Air conditioning relies on air flowing over lines cooled by the refrigerant. Although much of the air is blown out into the room, some of it condenses into water and gathers on the lines. The air conditioner is built to allow the condensate to drain out the drain pain. However, if the drain pan becomes clogged, water can pool in the bottom. If the water rises too high, it can trigger a float switch, which is connected to a plastic bubble in the pan. The bubble floats on the rising water levels, and if the water levels become too high, the float switch engages. Then you suddenly have no more air conditioning.

Problems that have to do with too much water are much easier and safer to fix on your own than electricity-related problems. First, you should drain the pan. Second, you should clean out any debris from around the drain hole. Sometimes, it is best to install a drain kit. A drain kit is simply a hose that attaches to the drain hole. The hose guides the water away from the unit. More importantly, it also protects the drain hole from debris getting stuck in it. If you place the end of the drain hose in a non-obstructed location, all you have to do is inspect it and wipe it clean occasionally to prevent clogs from re-occurring.

5. Air filters

Like the drain hole, your air filters can become clogged by debris. If this happens, the motor has to work harder. Because a dirty air filter will cause long-term problems for your unit, some air conditioners are built to not turn on if the airflow is obstructed. Fortunately, this problem involves one of the easiest solutions. All you have to do is check the filter to see if it is clean. If it is caked with dirt and dust, you can vacuum it for a temporary fix. If you want a more permanent fix, you should replace it with a new filter.

6. Testing the connection

If none of the aforementioned solutions work, the final DIY solution is to ensure the unit is getting power. Sometimes, animals can get inside the roof or walls of your house and chew on wires. Similarly, if you have experienced a recent storm, wires might have been damaged, causing an interruption between your breaker box and your air conditioner.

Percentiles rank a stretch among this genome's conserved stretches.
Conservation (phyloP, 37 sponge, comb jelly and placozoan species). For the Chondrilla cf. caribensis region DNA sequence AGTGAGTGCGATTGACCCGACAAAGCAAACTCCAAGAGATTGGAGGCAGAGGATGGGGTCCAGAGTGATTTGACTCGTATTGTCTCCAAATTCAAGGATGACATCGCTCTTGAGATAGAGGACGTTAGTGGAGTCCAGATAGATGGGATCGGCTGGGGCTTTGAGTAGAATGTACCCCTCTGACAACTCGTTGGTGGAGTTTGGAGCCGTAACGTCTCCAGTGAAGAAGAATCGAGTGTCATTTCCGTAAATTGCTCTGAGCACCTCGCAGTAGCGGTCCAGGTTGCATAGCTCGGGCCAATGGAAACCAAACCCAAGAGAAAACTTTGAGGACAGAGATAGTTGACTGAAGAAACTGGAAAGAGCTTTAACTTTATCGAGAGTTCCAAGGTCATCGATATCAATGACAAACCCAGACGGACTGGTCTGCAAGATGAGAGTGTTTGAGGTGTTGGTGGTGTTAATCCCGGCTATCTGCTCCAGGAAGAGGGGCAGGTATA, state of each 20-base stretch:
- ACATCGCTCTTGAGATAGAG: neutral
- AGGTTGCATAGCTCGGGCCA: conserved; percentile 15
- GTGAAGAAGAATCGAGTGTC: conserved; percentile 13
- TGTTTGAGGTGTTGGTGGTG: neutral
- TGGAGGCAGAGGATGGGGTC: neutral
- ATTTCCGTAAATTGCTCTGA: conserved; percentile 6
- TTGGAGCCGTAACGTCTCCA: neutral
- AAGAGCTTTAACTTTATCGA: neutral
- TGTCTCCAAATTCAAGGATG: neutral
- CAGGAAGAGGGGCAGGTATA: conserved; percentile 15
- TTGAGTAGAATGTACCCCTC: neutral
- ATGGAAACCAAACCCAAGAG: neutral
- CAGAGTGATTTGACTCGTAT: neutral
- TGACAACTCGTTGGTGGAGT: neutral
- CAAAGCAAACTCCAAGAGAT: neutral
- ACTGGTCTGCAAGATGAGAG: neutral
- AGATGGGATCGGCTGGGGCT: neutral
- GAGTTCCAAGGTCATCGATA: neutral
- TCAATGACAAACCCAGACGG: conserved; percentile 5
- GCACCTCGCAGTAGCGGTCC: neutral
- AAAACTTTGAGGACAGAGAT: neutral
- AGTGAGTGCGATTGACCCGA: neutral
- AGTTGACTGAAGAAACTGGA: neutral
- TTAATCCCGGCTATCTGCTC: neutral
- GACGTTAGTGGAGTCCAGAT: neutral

To assess the problem, you should use a voltage tester to determine if there is an electrical draw on the wires running into your unit. A voltage tester has two leads. One is black, and the other is red. Once the leads are connected to the circuit, a light will turn on, or the tester's control panel will show you how much power is running through the line.

If you do not get a reading or if the tester's light does not show a connection, the problem is not with the air conditioner. In this instance, some sort of demolition work will be required to get behind the walls and find and fix the broken line. Of course, if the problem is replacing a plug-in, you might be able to do this on your own. However, for serious electrical problems, you might need to call an electrician to help you identify the exact source of the problem and fix it safely.

Krystal Morrison

I create this blog to share my daily tips about home improvement, children, pets, food, health, and ways to be frugal while maintaining a natural lifestyle. Interested to be a Guest Blogger on my website? Please email me at: [email protected]

Click Here to Leave a Comment Below 0 comments